Previous research has shown that university students’ decision to use social networks for academic reasons is influenced by several factors. However, until today there is no validated instrument measuring the factors that influence undergraduates to migrate to online networks for educational purposes. The aim of this study was to propose and validate the Push–Pull–Mooring - Physical Education (PPM-PE) questionnaire and examine possible factors that contribute to students’ decisions for social network use. Participants were 302 Physical Education (PE) students from a Greek Faculty of PE and Sport Science. Data analysis with exploratory factor analysis identified a three-factor structure that measured undergraduates’ use of social networks for academic learning purposes. Multivariate analyses of covariance indicated that gender had a significant effect on students’ social networking patterns, while device access did not. Age and hours spent online significantly contributed to the above differences. Findings are discussed in relation to the PPM framework and the idiosyncrasies of online instruction within PE university contexts.

Keywords: Push-pull-mooring framework, Physical education, Social networks, Higher education, Teacher education, Instrument validation.

DOI: 10.55284/ajel.v7i2.669

Citation | Ioannis Chalkiadakis; Aspasia Dania; Manolis Adamakis; Fotios Dimopoulos; Iakovos Chasapis; Christos Christopoulos (2022). Factors Influencing Undergraduate Students’ Decision to Migrate to Social Network Sites as Part of their Studies. American Journal of Education and Learning, 7(2): 44-57.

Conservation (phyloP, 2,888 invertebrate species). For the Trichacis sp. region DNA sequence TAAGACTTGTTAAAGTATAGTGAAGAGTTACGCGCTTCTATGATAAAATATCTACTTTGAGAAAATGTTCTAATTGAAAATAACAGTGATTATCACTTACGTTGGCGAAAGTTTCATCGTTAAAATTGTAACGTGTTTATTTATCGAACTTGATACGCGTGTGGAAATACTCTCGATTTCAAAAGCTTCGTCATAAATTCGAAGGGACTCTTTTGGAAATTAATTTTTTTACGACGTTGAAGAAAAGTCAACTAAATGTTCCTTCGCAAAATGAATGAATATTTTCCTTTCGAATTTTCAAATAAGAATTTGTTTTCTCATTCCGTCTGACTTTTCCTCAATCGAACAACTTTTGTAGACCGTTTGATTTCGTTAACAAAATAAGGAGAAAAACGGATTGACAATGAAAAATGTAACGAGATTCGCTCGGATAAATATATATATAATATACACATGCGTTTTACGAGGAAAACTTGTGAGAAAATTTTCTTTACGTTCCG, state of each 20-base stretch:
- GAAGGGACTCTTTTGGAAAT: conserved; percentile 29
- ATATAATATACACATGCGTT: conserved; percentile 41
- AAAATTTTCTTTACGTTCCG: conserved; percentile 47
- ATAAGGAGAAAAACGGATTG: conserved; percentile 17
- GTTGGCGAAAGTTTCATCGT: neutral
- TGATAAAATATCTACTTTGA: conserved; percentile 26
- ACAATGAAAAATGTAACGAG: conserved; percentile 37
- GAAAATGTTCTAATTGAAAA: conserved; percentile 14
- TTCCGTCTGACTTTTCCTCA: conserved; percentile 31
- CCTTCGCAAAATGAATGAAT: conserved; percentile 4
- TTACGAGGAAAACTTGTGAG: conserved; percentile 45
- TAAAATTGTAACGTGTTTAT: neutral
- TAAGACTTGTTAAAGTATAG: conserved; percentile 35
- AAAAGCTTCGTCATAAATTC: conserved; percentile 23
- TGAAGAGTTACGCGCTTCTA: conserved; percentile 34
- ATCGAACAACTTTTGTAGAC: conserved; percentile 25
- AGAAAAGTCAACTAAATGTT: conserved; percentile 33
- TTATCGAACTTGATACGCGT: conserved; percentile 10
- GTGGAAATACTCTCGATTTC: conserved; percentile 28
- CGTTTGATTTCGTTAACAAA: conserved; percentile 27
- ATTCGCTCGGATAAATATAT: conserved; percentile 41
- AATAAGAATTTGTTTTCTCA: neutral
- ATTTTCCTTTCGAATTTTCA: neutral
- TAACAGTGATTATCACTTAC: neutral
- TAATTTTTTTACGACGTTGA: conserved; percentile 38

Copyright: © 2022 by the authors. This article is an open access article distributed under the terms and conditions of the Creative Commons Attribution (CC BY) license (

Funding : This study received no specific financial support.

Competing Interests: The authors declare that they have no competing interests.

History : Received: 2 June 2022 / Revised: 18 July 2022 / Accepted: 4 August 2022 / Published: 15 August 2022.

Publisher: Online Science Publishing

Highlights of this paper:

  • This study is innovative in proposing the ‘Push-Pull-Mooring framework’ as a human migration sensitizing concept for developing, validating and implementing an instrument to assess undergraduate Physical Education students’ decision to migrate from onsite places to online social networks for academic learning purposes.


The fast-pace changes in higher education, as a result of the digital world challenges, have raised concerns about whether social networks, as sites for interaction among university students and teachers can facilitate learning. Youth hangout, mess around and geek out (Ito, Baumer, Bittanti, Boyd, & Cody, 2010) in online spaces, seamlessly integrating formal and informal forms of interaction (Dabbagh & Kitsantas, 2012). Each time being driven by varying social networking behaviors, youth use social media to communicate, publish and manage content, via their public or private profiles (Chugh & Ruhi, 2018; Dahlstrom, De Boor, Grunwald, & Vockley, 2011; Junco, Heiberger, & Loken, 2011) .